Pore Pressure and Fracture Gradient Calculations

Effects of Pore Pressure

Pore Pressure

            Frac Gradient Calculations

Fluid Design

Cement Design

Casing Design

Tubing Design

Rig Design

Types of Pressures

Normal Formation Pore Pressure

Abnormal Formation Pressures

Subnormal Formation Pressures

Causes of Abnormal Formation Pressure

Estimation of Formation Pressure

Detection of Abnormal Pressure

As fluids are produced from reservoir, pore pressure usually decreases while overburden is constant, and:

(a) force or stress on matrix increases

(b) bulk volume decreases

(c) pore volume decreases.

Origins of Formation Pressure

Artesian Water system

Reservoir structure

Tectonic activities

Faults

Shale diapirism

Sandstone dikes

Osmotic phenomena

Diagenesis phenomena

Salt deposition

Permafrost environment

 

Abnormal Pressure Indication

Monitor trends, what is happening and why.

No magic bullet.

Could be one, or more or none.

Change  in drilling rate

Shale density

Resistivity of shale

Mud gas

Chloride content

Mud return temperature

Mud properties change

 

Methods of Estimating Abnormal Pressures

Before Drilling

Predictive Methods

Correlation available from nearby wells

Seismic Data

Characteristics of the geological basin

During Drilling

d and dc exponent

MWD and LWD

Kick

Drilling and mud parameters

After Drilling

Verification Methods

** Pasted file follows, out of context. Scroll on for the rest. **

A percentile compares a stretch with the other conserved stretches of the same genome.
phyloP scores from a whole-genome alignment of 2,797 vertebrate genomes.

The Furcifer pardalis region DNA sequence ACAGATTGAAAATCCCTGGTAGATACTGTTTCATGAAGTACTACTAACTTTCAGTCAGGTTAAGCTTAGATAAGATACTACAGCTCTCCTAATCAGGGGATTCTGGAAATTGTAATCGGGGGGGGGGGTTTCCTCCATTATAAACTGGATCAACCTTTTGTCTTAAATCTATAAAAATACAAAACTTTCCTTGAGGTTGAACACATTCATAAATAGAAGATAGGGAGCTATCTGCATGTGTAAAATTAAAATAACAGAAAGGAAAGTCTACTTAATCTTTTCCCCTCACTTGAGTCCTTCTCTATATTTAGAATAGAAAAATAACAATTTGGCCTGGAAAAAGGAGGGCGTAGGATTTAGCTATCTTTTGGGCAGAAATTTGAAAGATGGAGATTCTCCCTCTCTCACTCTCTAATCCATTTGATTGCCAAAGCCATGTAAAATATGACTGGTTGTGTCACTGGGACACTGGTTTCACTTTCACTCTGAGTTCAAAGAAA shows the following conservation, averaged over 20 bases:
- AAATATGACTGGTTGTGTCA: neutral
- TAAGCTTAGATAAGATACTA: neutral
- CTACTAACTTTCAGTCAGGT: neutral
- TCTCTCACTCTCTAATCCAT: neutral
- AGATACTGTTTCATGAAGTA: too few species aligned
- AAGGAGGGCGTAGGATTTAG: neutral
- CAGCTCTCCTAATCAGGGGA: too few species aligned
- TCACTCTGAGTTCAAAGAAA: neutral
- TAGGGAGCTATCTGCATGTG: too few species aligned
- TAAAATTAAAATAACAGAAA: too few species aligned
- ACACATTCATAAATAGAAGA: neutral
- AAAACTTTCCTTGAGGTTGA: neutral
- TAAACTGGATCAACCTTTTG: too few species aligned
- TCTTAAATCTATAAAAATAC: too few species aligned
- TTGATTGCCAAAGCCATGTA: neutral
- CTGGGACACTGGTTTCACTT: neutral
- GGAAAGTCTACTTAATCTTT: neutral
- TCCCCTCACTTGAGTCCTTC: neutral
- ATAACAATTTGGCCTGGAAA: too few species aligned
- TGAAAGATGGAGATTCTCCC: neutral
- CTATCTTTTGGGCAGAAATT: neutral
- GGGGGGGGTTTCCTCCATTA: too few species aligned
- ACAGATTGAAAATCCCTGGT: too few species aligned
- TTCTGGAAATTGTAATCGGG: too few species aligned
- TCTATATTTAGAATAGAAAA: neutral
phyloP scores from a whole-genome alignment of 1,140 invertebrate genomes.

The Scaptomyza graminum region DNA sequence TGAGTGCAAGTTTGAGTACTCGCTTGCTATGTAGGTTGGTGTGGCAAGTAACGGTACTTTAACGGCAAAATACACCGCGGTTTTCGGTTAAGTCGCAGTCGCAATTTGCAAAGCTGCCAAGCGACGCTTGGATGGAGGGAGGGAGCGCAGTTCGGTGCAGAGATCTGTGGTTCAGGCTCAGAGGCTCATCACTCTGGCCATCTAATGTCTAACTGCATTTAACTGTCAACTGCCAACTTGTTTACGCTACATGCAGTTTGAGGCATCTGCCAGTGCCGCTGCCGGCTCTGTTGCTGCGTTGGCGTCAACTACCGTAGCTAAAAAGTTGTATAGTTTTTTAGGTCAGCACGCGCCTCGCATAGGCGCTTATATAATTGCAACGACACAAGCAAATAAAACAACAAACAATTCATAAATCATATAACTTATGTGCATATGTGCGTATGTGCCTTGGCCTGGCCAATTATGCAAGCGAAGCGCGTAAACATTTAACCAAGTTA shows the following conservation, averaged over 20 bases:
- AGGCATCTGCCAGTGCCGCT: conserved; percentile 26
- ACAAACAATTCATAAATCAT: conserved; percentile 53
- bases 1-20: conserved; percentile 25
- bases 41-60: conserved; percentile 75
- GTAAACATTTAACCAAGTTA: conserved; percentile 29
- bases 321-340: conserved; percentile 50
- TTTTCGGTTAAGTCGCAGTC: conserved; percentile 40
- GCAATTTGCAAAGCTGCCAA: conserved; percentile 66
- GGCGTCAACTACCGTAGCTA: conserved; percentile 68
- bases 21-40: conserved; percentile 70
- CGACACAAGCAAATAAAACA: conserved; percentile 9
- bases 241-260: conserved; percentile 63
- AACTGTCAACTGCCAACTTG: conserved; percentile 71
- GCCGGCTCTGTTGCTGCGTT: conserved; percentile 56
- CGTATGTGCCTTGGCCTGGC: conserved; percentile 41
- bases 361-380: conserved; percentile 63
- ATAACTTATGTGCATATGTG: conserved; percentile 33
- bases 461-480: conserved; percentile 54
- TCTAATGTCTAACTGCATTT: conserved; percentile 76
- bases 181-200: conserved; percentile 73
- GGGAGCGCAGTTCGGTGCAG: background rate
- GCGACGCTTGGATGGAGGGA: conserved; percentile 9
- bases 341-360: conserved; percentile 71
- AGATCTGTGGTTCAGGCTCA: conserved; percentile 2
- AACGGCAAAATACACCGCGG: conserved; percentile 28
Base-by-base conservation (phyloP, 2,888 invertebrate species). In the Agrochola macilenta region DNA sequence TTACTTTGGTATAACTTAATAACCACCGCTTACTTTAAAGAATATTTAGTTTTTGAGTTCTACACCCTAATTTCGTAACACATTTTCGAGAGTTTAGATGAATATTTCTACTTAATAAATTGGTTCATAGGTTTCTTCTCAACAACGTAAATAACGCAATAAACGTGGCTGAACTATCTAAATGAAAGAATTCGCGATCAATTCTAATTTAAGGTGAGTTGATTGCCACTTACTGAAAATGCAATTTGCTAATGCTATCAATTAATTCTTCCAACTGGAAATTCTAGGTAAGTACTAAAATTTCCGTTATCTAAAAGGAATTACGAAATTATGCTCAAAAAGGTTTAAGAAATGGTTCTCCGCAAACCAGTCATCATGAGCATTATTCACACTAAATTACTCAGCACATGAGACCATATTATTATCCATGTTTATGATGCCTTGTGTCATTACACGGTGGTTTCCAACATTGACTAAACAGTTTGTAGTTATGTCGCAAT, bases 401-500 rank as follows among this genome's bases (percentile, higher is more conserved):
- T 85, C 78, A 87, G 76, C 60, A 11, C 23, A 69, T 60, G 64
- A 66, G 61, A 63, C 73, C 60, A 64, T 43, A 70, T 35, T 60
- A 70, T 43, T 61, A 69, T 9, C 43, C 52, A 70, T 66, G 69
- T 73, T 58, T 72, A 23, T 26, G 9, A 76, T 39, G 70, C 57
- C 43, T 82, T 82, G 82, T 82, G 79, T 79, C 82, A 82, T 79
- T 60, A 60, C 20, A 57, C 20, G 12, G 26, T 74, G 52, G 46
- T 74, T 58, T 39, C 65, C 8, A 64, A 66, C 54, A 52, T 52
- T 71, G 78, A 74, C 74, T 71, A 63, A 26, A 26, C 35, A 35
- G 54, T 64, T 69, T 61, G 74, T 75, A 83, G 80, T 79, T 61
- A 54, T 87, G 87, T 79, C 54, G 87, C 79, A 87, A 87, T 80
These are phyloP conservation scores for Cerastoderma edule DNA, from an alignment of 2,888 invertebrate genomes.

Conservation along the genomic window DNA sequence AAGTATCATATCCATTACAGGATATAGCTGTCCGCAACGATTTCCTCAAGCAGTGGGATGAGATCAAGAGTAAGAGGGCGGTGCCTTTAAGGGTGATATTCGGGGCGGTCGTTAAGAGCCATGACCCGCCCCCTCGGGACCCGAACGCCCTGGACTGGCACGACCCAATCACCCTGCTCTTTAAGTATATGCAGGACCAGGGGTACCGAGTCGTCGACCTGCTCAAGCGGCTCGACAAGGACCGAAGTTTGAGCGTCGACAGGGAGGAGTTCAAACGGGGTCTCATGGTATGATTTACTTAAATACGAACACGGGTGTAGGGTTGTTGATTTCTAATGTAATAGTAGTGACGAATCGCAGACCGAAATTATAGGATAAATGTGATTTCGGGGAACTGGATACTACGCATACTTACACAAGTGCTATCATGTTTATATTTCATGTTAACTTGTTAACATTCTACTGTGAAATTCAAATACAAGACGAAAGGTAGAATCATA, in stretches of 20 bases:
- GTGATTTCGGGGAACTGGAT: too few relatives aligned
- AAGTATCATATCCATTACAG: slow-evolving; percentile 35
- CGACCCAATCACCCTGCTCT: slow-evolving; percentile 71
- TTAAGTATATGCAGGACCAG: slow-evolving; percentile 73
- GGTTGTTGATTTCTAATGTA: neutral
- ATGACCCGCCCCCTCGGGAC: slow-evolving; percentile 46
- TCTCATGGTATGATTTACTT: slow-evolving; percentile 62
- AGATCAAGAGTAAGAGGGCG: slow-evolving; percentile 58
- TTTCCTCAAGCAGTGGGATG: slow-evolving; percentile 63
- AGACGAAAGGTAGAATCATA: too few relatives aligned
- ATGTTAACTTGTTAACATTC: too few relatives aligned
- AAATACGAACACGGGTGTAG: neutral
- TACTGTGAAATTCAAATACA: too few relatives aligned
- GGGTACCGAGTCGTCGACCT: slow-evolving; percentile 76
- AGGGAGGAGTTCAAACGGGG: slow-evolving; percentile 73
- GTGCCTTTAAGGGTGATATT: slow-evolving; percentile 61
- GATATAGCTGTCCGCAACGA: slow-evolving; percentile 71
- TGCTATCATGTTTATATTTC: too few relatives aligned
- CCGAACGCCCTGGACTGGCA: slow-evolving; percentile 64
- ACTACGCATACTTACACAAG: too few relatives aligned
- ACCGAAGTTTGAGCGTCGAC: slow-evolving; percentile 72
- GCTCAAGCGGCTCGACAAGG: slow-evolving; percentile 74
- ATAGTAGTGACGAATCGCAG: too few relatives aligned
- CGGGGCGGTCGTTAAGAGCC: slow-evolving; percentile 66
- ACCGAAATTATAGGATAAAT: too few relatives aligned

Formation Pressure

Hubert and Willis:

Under static conditions, stress due to weight of the formation above must be supported by the matrix stress and fluid pressure in pores

Matrix stress, psi = overburden pressure, psi – pore pressure, psi

Fracture pressure = horizontal stress, psi + minimum horizontal stress, psi

Horizontal Stress is assumed to be ½ and 1/3 of the overall stress

Mathews and Kelly Correlation:

Minimum pressure required to create a fracture is at least the formation fluid pressure and any additional pressure may be related to overcome the formation matrix

Eaton’s Method:

Horizontal and vertical stress ratio and the matrix stress coefficient are dependent on the Poisson’s ratio of the formation.

Stress in the x direction = stress in the y direction = horizontal stress = Poissions ratio x stress in z direction /( 1 – Poisson’s ratio )

Christman’s Method:

Effect of water depth in calculating the overburden gradient is being accounted in this method